Marketers: Auto purchase funnel is dead

Mark Rechtin is West Coast editor of Automotive News. This is one of several blogs posted on our Web site last week.

LOS ANGELES -- Awareness. Consideration. Preference. Purchase.

The automotive purchase funnel has been written in stone for decades. While more data than ever are available on consumer habits, those habits are becoming less predictable.

Is it time to reconsider this longtime marketing methodology of generating sales?

At the Automotive News Marketing Seminar here last week, four top marketers pronounced the end of the purchase funnel because people aren't shopping for cars the way they used to.

Rather than continually narrowing vehicle choices before purchase, younger shoppers now add and subtract vehicle choices throughout the process, even up to the last minute before purchase.

"The traditional funnel is dead," said Brian Bolain, corporate marketing communications manager for Lexus. "We're still selling cars, and it's an emotional purchase. But top of mind is the best you can hope for."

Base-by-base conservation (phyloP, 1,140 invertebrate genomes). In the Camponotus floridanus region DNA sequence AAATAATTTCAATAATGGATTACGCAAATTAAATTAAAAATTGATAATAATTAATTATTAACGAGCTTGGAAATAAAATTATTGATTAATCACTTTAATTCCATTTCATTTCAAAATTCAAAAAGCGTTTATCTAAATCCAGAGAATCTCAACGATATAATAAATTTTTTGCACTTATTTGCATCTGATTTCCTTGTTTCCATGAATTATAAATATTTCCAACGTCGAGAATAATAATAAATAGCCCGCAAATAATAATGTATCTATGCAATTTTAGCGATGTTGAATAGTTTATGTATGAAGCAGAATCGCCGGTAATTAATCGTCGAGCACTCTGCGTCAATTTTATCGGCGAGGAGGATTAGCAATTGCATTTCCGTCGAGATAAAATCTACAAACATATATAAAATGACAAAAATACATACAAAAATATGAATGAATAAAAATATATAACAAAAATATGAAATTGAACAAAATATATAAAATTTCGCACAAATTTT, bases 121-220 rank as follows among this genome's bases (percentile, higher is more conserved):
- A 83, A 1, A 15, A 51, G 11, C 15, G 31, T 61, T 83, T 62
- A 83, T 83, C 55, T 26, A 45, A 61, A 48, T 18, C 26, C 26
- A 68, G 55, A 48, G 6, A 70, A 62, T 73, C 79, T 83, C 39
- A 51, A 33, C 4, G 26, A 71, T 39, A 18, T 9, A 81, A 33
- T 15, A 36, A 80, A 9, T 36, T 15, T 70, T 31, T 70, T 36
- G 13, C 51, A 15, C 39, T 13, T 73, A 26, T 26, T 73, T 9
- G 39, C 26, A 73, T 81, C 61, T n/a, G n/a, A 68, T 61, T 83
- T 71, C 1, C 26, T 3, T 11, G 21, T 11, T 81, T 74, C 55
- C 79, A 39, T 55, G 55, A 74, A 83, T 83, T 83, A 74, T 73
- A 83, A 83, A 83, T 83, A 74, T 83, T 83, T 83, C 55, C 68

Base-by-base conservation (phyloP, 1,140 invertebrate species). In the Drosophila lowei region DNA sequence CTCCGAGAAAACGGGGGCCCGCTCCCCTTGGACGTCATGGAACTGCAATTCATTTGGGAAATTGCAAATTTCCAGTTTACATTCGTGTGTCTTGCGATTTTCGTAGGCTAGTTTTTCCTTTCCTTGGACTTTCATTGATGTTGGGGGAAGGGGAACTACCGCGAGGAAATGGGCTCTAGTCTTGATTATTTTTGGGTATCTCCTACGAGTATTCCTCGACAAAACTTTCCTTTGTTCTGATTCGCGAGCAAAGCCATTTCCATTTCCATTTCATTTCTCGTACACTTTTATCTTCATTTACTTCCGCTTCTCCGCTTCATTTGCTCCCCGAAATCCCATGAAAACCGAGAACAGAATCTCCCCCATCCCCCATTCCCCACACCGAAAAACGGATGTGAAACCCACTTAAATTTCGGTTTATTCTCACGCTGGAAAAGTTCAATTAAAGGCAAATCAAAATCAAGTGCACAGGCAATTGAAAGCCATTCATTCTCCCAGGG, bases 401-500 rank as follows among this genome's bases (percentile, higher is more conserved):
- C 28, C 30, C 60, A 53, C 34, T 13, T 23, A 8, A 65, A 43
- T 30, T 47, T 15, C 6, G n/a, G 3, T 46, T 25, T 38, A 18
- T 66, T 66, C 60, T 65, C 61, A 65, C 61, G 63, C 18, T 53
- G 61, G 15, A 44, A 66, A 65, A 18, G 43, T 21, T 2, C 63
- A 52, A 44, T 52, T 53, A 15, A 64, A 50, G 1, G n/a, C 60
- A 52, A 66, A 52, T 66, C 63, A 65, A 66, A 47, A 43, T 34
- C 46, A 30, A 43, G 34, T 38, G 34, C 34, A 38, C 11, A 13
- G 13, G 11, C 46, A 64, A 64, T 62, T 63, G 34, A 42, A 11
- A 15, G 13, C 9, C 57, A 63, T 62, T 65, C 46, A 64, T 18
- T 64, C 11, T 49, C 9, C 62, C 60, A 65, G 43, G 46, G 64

Russell Wager, vice president of marketing for Mazda North American Operations, said the model has changed to more of a "funnel cake, where everything is twisting, turning and inside out."

Steve Shannon, vice president of marketing for Hyundai Motor America, mourns the passing of the sales model "because it was simple."

But a big data purchase funnel doesn't work anymore because car consumer shopping habits are less predictable.

"There's data everywhere. You can model every dependent and independent variable and try to model sales. It costs a fortune; it works in the boardroom, and it confirms you need $1 billion in advertising," Shannon said.

Instead, Hyundai is moving to a program-by-program media analysis, rather than a "boil the ocean" approach, Shannon said.

There are still aspects of the traditional funnel that hold true, said Erich Marx, director of Web site and social media marketing for Nissan North America.

"We still have to build awareness and formulate opinion. Blocking and tackling still matters. You have to make people aware, build opinion and get on the consideration list. If you are doing the right things, you'll have some level of success."

You can reach Mark Rechtin at -- Follow Mark on Twitter: @markrechtin



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